Difference Between Articulation and Phonology

Main Difference – Articulation vs Phonology       

Articulation and phonology are both concerned with the sounds in a language. Phonology is the system of contrastive relationships among the speech sounds that constitute the fundamental components of a language. Articulation is the formation of a speech sound by constriction of the airflow in the vocal organs at a particular place and in a particular way. Articulation is categorized under phonetics. The main difference between articulation and phonology is that phonology belongs to theoretical linguistics whereas articulation is studied under descriptive linguistics.

This article explains,

1.  What is Articulation? – Definition, Meaning, and Characteristics

2. What is Phonology? – Definition, Meaning, and Characteristics

3. What is the Difference Between Articulation and Phonology? 

Difference Between Articulation and Phonology - Articulation vs Phonology Comparison Summary

What is Articulation

Articulation is the movement of the tongue, lips, jaw, and other speech organs in order to make speech sounds. The act of expelling air from the lungs produces sounds. But, a speech sound is produced by the constriction of the airflow in the vocal organs at a particular place and in a particular way. In other words, speech sounds are produced when two speech organs come close to each other and contact each other, so as to create an obstruction that shapes the air in a particular fashion.

Tongue, lips, teeth, palate, jaw are the speech organs that help us produce speech sounds. The exact point where the obstruction occurs is known as the place of articulation and the manner in which this obstruction is called the place of articulation.

Place of Articulation

Given below are the places of articulation used in the English language.

    Place of Articulation




  Both lips come together

p, b, m


  Lower lip contacts upper teeth



  Tip of the tongue contacts upper teeth

“Thursday” [voiceless] or “the” [voiced]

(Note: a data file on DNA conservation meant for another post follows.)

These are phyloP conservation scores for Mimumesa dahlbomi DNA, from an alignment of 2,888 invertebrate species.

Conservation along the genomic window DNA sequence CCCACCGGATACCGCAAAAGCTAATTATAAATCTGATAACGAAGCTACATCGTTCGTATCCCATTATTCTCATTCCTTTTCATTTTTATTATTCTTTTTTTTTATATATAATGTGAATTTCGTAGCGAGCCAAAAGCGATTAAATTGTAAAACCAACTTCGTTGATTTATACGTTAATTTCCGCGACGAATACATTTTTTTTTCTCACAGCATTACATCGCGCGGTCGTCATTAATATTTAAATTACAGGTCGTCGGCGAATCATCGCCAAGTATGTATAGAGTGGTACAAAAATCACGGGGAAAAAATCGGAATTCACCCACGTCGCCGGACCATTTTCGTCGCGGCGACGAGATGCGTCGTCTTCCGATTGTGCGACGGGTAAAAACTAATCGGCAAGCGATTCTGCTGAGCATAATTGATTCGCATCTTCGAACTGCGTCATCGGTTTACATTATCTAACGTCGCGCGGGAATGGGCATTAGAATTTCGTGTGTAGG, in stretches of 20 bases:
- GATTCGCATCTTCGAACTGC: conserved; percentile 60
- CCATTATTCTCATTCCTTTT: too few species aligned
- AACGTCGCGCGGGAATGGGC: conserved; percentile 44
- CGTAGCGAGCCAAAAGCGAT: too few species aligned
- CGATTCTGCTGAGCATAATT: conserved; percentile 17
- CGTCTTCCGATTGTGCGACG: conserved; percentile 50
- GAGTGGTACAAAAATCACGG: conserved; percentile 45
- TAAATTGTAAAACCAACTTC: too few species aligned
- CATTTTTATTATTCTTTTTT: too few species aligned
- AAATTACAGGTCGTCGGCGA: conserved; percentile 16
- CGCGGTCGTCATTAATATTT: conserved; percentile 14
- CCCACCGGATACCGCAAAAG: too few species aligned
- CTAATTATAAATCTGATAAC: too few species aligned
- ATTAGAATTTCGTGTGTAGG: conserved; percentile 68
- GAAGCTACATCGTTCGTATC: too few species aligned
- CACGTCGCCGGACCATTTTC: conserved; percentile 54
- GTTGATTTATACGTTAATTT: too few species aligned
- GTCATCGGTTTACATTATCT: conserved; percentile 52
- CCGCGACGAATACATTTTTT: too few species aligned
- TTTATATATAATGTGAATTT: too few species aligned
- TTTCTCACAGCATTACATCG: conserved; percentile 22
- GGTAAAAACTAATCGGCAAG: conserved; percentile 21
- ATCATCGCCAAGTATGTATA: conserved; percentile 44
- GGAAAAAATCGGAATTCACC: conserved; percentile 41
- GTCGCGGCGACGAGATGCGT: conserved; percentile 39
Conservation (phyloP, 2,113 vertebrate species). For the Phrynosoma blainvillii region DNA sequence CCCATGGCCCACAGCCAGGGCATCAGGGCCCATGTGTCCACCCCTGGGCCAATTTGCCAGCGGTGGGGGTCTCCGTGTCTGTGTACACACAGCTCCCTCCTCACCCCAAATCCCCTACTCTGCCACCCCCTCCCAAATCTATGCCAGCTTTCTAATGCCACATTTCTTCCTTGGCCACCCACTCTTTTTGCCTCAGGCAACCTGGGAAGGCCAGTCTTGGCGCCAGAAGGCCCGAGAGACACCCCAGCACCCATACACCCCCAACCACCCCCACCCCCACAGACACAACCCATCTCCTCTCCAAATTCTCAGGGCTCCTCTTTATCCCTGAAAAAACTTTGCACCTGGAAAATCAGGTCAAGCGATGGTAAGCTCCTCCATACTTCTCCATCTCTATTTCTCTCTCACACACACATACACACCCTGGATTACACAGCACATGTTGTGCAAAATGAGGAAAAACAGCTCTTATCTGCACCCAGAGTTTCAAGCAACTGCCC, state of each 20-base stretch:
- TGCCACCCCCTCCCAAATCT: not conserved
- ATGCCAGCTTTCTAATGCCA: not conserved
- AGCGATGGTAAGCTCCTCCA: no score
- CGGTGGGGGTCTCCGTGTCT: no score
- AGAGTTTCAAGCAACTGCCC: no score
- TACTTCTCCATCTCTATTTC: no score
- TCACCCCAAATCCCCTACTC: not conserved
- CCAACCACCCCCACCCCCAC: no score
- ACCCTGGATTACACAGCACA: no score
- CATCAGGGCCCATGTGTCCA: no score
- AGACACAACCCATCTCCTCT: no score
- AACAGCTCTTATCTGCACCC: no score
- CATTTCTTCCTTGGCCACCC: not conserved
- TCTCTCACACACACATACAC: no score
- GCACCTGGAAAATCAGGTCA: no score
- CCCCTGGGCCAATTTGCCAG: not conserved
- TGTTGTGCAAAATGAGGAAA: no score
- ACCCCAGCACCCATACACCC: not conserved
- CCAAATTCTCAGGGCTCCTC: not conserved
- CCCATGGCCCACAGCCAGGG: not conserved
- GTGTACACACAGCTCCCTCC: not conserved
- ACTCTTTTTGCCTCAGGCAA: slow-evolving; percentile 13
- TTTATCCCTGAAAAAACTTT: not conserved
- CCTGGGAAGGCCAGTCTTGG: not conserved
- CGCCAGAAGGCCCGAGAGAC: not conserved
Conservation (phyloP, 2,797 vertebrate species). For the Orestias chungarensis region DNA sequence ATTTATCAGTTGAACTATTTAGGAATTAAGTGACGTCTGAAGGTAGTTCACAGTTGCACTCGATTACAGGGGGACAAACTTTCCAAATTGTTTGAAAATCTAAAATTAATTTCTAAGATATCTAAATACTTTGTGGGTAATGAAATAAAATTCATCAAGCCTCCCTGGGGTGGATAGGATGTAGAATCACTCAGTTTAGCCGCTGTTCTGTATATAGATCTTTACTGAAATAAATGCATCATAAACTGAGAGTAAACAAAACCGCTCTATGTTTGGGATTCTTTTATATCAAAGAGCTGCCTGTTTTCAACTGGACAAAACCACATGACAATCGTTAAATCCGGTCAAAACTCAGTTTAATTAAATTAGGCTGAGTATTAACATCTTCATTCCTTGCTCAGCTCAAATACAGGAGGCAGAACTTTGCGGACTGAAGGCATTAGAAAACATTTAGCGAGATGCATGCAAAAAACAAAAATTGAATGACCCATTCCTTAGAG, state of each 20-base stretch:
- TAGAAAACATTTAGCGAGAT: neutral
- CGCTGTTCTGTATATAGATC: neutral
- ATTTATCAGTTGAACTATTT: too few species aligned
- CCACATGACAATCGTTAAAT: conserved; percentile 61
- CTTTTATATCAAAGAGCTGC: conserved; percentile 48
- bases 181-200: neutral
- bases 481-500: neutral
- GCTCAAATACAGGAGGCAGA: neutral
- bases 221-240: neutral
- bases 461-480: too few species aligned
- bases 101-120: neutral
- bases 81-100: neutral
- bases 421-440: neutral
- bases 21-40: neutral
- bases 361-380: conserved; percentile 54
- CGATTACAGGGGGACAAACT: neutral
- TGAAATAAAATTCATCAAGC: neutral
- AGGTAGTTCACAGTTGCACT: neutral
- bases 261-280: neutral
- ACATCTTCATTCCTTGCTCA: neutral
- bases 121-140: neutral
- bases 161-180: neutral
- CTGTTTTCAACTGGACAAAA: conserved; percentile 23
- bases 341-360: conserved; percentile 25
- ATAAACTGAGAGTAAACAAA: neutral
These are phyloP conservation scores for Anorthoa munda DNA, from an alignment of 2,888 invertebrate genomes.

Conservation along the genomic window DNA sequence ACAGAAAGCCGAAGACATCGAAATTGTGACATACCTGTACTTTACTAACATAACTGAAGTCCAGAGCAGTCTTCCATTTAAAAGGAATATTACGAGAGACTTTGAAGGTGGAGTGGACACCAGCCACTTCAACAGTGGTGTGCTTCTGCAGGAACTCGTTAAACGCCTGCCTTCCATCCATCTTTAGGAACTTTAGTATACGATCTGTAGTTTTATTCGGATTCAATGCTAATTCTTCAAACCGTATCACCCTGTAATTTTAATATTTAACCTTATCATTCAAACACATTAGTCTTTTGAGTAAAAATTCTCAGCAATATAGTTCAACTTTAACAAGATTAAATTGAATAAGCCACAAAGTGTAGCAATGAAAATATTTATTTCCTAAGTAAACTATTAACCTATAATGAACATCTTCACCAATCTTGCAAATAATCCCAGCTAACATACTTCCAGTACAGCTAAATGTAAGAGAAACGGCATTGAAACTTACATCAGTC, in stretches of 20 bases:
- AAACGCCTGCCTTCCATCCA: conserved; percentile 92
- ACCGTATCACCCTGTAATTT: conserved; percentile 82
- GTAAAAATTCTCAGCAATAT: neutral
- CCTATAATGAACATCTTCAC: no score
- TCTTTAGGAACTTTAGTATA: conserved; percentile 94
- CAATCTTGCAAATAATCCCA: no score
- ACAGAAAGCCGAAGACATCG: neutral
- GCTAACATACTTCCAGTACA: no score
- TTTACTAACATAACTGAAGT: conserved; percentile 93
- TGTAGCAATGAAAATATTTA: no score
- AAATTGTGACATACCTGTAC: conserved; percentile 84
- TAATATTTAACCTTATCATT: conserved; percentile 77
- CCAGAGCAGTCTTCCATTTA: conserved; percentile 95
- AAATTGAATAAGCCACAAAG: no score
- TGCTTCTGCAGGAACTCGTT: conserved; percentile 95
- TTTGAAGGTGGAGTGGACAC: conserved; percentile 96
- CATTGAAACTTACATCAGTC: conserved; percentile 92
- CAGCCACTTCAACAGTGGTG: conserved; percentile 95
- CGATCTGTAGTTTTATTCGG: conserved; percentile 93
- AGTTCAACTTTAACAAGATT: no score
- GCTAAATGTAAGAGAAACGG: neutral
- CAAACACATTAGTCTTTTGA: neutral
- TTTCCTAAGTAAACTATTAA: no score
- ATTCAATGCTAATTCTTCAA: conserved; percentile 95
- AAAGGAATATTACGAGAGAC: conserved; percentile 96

Tip of the tongue contacts the alveolar ridge

t, d, n, s, z


  Tip of the tongue contacts the postalveolar region behind the alveolar ridge

sh, ch, zh,


  Middle of tongue approaches or contacts the hard palate



  Back of tongue contacts the soft palate

k, g, ng


  Back of tongue comes close to the soft palate and, lips come close to each other



  Obstruction is in the vocal cords in the throat


Manner of Articulation

The manner of articulation can be categorized into the degree of stricture, alternative air flow and dynamic movement of the tongue.

Degree of Stricture (the extent of the blockage)

Stop – Complete blockage followed by sudden release (Ex: t, d, p, b, k, g)

Fricative – Incomplete blockage but causes a significant airflow turbulence (Ex: f, v, s, z, sh, zh)

Affricate – Complete blockage followed by a gradual release. Combination of stop and fricative (Ex: ch and j)

Approximant – Incomplete blockage and the airflow is smooth (Ex: ryw, and h)

Alternative Air Flow

Nasal – Complete blockage of air out the mouth; air freely flows out the nose (Ex: mnng)

Lateral – Complete blockage of air by the center of the tongue; air flows out the sides of the tongue (Ex: l)

Movement of the Tongue

Flap – Very short complete blockage of air, but doesn’t cause any pressure buildup or release burst (Ex: American English pronunciation of t and d between vowels)

Difference Between Articulation and Phonology

           A: Glottis, B: Pharynx and Epiglottis, C: Uvula, D: Velum, E: Palate, F: Alveolar Ridge,                            G: Teeth, H: Lips

What is Phonology

Phonology is the branch of linguistics that deals with the systematic organization of sounds in languages. It is the study of sounds, particularly different patterns of sounds in different languages. Phonology studies how sounds are combined together to form words and how words and sounds alternate in different languages. Thus, it is also concerned with history and theory of sound changes in a language or in two or more related languages.

According to linguists, phonetics belongs to theoretical linguistics since it is concerned with the function of sounds within a given language or across languages. It is different from phonetics which is concerned with the production of sound.

Main Difference - Articulation vs Phonology

Difference Between Articulation and Phonology


Articulation is the movement of the tongue, lips, jaw, and other speech organs in order to make speech sounds.

Phonology is the branch of linguistics that deals with the systematic organization of sounds in languages.


Articulation is concerned with the production of sounds. Thus, it belongs to descriptive linguistics.

Phonology belongs to theoretical linguistics.

Image Courtesy:

“Major levels of linguistic structure” By  James J. Thomas and Kristin A. Cook (Ed.)derivative work: McSush (talk) – Major_levels_of_linguistic_structure.jpg, (Public Domain) via

“Places of articulation” (Public Domain) via

About the Author: Hasa

Hasa has a BA degree in English, French and Translation studies. She is currently reading for a Masters degree in English. Her areas of interests include literature, language, linguistics and also food.

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